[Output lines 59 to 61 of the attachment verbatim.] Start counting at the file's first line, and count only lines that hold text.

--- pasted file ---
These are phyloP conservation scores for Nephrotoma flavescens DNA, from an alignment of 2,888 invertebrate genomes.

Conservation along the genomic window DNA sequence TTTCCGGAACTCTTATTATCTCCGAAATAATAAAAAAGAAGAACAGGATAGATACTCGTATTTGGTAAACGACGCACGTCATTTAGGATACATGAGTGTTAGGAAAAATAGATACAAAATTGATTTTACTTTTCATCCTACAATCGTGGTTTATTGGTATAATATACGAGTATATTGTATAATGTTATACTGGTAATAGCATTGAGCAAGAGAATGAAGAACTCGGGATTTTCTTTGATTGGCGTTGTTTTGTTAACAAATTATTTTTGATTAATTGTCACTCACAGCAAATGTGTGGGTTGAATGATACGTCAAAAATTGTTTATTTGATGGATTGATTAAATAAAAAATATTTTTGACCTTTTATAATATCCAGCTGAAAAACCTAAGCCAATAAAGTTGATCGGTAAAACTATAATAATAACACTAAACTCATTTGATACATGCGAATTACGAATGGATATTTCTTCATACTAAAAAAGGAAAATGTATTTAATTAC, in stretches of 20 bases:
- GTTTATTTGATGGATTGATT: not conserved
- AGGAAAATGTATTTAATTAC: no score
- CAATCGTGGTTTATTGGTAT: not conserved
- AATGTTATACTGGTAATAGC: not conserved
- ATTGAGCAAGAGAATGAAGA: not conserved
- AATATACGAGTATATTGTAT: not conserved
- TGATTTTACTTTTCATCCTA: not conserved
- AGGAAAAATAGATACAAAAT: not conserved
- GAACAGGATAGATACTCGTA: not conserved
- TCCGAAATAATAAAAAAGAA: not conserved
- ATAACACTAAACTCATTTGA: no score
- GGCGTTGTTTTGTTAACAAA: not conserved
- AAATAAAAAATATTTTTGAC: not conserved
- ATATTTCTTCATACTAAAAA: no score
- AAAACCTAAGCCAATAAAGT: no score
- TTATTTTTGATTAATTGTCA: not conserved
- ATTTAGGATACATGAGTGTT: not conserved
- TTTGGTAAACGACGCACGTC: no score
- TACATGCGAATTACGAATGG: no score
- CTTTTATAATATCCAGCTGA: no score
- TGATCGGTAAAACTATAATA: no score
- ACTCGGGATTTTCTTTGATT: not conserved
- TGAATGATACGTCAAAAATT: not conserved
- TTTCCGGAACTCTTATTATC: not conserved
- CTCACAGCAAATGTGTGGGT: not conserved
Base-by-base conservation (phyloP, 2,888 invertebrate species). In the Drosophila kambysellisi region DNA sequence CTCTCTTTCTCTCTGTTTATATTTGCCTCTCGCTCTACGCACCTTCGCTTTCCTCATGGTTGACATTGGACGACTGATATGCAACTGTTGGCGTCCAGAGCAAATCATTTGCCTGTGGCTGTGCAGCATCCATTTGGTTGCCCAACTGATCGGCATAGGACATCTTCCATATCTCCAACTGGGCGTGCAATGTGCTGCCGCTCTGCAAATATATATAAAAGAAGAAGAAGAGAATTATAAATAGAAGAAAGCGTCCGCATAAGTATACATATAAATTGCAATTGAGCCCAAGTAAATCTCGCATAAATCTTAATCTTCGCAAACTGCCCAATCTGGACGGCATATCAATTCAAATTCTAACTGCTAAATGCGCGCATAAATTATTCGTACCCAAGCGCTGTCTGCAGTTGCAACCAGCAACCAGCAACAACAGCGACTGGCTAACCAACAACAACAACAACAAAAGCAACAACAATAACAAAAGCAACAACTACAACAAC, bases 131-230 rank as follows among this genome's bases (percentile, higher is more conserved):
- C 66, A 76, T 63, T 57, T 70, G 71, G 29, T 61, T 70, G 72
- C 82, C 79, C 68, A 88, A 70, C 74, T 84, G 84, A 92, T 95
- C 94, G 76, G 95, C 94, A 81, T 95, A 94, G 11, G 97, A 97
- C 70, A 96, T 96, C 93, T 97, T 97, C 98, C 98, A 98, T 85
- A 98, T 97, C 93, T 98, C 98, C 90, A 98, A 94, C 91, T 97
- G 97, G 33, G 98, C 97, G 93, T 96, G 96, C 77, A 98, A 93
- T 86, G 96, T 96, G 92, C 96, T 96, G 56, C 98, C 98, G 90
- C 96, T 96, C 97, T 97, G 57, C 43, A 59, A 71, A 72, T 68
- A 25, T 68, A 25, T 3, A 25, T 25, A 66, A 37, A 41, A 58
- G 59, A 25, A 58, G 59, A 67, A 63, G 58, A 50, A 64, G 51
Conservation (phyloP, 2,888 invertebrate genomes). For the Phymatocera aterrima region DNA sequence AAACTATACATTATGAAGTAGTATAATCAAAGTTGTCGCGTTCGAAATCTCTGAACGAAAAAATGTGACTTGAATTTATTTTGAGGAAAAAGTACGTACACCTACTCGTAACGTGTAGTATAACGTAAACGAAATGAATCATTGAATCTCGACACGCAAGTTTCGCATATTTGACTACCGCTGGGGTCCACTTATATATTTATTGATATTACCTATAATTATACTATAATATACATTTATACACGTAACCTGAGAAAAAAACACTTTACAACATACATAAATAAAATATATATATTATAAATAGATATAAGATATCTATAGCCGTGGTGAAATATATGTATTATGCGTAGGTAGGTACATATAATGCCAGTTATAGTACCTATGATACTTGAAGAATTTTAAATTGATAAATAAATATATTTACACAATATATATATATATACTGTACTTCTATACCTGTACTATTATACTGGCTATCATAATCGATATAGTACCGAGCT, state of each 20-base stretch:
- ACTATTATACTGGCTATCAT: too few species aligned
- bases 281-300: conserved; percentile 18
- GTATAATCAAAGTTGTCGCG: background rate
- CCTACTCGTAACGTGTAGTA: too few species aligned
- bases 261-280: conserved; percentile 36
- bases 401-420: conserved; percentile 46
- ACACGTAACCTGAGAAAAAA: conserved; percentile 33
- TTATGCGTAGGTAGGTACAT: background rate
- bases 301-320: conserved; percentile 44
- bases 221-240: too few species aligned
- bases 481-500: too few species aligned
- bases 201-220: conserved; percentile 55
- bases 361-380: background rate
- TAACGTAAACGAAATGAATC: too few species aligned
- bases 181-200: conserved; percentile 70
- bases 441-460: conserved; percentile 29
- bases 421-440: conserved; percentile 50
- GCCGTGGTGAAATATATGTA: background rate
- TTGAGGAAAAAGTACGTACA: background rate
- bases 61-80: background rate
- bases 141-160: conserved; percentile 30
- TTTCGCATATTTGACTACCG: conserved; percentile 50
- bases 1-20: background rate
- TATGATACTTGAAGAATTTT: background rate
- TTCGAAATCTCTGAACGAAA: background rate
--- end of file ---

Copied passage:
- bases 61-80: background rate
- bases 141-160: conserved; percentile 30
- TTTCGCATATTTGACTACCG: conserved; percentile 50